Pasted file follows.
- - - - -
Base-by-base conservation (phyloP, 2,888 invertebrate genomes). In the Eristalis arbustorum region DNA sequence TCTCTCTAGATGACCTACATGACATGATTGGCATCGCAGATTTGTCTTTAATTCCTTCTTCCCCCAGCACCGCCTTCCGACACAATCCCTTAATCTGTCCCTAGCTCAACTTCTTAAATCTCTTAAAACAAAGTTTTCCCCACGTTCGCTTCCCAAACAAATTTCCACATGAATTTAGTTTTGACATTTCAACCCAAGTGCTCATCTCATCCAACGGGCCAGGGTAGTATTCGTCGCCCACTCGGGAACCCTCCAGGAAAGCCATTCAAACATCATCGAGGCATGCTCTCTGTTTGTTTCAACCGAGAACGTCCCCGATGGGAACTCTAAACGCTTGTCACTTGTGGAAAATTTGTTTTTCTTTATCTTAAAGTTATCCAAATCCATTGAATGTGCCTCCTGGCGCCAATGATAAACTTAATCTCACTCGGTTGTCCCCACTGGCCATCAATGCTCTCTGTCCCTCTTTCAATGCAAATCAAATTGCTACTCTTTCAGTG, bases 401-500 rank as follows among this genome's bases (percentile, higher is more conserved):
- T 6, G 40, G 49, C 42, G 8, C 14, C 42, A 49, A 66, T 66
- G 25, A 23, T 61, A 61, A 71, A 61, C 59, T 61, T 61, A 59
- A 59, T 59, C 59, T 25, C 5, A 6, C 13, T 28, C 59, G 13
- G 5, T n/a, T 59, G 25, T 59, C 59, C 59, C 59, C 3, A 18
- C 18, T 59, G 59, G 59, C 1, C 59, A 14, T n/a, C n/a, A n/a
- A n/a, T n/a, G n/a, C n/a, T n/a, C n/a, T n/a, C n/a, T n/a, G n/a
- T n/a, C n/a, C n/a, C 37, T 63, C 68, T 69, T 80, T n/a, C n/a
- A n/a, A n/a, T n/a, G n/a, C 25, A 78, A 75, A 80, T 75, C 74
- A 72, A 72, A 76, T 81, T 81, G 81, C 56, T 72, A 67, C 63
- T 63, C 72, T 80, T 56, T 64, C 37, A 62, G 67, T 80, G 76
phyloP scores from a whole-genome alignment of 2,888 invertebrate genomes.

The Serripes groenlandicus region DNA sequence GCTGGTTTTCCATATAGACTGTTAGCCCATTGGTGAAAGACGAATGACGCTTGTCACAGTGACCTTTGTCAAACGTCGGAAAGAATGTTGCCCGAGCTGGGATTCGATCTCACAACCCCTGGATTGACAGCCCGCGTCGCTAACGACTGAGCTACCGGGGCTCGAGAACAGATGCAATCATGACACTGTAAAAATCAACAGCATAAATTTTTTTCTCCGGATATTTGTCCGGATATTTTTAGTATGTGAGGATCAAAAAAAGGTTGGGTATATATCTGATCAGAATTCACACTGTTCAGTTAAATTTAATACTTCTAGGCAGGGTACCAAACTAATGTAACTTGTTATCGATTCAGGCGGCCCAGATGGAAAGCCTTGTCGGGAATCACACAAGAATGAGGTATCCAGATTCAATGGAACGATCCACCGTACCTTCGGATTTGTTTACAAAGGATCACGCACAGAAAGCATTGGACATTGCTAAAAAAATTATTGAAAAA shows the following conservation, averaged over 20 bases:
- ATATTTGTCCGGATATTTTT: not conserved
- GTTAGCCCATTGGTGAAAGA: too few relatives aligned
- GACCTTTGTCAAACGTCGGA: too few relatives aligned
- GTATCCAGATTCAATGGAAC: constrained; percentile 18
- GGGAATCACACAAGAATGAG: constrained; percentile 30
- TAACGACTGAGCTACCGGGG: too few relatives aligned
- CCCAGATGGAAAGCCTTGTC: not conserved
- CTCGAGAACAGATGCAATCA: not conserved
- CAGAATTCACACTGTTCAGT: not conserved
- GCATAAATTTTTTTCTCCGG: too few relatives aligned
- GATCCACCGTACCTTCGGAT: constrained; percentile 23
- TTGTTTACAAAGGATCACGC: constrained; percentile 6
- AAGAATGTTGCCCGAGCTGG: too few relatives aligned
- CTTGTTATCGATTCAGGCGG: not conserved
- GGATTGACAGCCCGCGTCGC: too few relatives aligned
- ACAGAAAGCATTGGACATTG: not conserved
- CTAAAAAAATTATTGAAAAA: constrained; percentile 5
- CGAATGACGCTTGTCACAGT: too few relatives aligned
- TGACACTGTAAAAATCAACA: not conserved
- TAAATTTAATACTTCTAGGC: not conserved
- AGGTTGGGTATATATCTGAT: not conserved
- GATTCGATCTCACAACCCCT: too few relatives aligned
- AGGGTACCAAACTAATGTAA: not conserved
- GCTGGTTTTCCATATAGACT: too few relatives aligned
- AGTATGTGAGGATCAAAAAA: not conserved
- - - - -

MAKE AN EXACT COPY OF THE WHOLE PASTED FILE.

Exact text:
Base-by-base conservation (phyloP, 2,888 invertebrate genomes). In the Eristalis arbustorum region DNA sequence TCTCTCTAGATGACCTACATGACATGATTGGCATCGCAGATTTGTCTTTAATTCCTTCTTCCCCCAGCACCGCCTTCCGACACAATCCCTTAATCTGTCCCTAGCTCAACTTCTTAAATCTCTTAAAACAAAGTTTTCCCCACGTTCGCTTCCCAAACAAATTTCCACATGAATTTAGTTTTGACATTTCAACCCAAGTGCTCATCTCATCCAACGGGCCAGGGTAGTATTCGTCGCCCACTCGGGAACCCTCCAGGAAAGCCATTCAAACATCATCGAGGCATGCTCTCTGTTTGTTTCAACCGAGAACGTCCCCGATGGGAACTCTAAACGCTTGTCACTTGTGGAAAATTTGTTTTTCTTTATCTTAAAGTTATCCAAATCCATTGAATGTGCCTCCTGGCGCCAATGATAAACTTAATCTCACTCGGTTGTCCCCACTGGCCATCAATGCTCTCTGTCCCTCTTTCAATGCAAATCAAATTGCTACTCTTTCAGTG, bases 401-500 rank as follows among this genome's bases (percentile, higher is more conserved):
- T 6, G 40, G 49, C 42, G 8, C 14, C 42, A 49, A 66, T 66
- G 25, A 23, T 61, A 61, A 71, A 61, C 59, T 61, T 61, A 59
- A 59, T 59, C 59, T 25, C 5, A 6, C 13, T 28, C 59, G 13
- G 5, T n/a, T 59, G 25, T 59, C 59, C 59, C 59, C 3, A 18
- C 18, T 59, G 59, G 59, C 1, C 59, A 14, T n/a, C n/a, A n/a
- A n/a, T n/a, G n/a, C n/a, T n/a, C n/a, T n/a, C n/a, T n/a, G n/a
- T n/a, C n/a, C n/a, C 37, T 63, C 68, T 69, T 80, T n/a, C n/a
- A n/a, A n/a, T n/a, G n/a, C 25, A 78, A 75, A 80, T 75, C 74
- A 72, A 72, A 76, T 81, T 81, G 81, C 56, T 72, A 67, C 63
- T 63, C 72, T 80, T 56, T 64, C 37, A 62, G 67, T 80, G 76
phyloP scores from a whole-genome alignment of 2,888 invertebrate genomes.

The Serripes groenlandicus region DNA sequence GCTGGTTTTCCATATAGACTGTTAGCCCATTGGTGAAAGACGAATGACGCTTGTCACAGTGACCTTTGTCAAACGTCGGAAAGAATGTTGCCCGAGCTGGGATTCGATCTCACAACCCCTGGATTGACAGCCCGCGTCGCTAACGACTGAGCTACCGGGGCTCGAGAACAGATGCAATCATGACACTGTAAAAATCAACAGCATAAATTTTTTTCTCCGGATATTTGTCCGGATATTTTTAGTATGTGAGGATCAAAAAAAGGTTGGGTATATATCTGATCAGAATTCACACTGTTCAGTTAAATTTAATACTTCTAGGCAGGGTACCAAACTAATGTAACTTGTTATCGATTCAGGCGGCCCAGATGGAAAGCCTTGTCGGGAATCACACAAGAATGAGGTATCCAGATTCAATGGAACGATCCACCGTACCTTCGGATTTGTTTACAAAGGATCACGCACAGAAAGCATTGGACATTGCTAAAAAAATTATTGAAAAA shows the following conservation, averaged over 20 bases:
- ATATTTGTCCGGATATTTTT: not conserved
- GTTAGCCCATTGGTGAAAGA: too few relatives aligned
- GACCTTTGTCAAACGTCGGA: too few relatives aligned
- GTATCCAGATTCAATGGAAC: constrained; percentile 18
- GGGAATCACACAAGAATGAG: constrained; percentile 30
- TAACGACTGAGCTACCGGGG: too few relatives aligned
- CCCAGATGGAAAGCCTTGTC: not conserved
- CTCGAGAACAGATGCAATCA: not conserved
- CAGAATTCACACTGTTCAGT: not conserved
- GCATAAATTTTTTTCTCCGG: too few relatives aligned
- GATCCACCGTACCTTCGGAT: constrained; percentile 23
- TTGTTTACAAAGGATCACGC: constrained; percentile 6
- AAGAATGTTGCCCGAGCTGG: too few relatives aligned
- CTTGTTATCGATTCAGGCGG: not conserved
- GGATTGACAGCCCGCGTCGC: too few relatives aligned
- ACAGAAAGCATTGGACATTG: not conserved
- CTAAAAAAATTATTGAAAAA: constrained; percentile 5
- CGAATGACGCTTGTCACAGT: too few relatives aligned
- TGACACTGTAAAAATCAACA: not conserved
- TAAATTTAATACTTCTAGGC: not conserved
- AGGTTGGGTATATATCTGAT: not conserved
- GATTCGATCTCACAACCCCT: too few relatives aligned
- AGGGTACCAAACTAATGTAA: not conserved
- GCTGGTTTTCCATATAGACT: too few relatives aligned
- AGTATGTGAGGATCAAAAAA: not conserved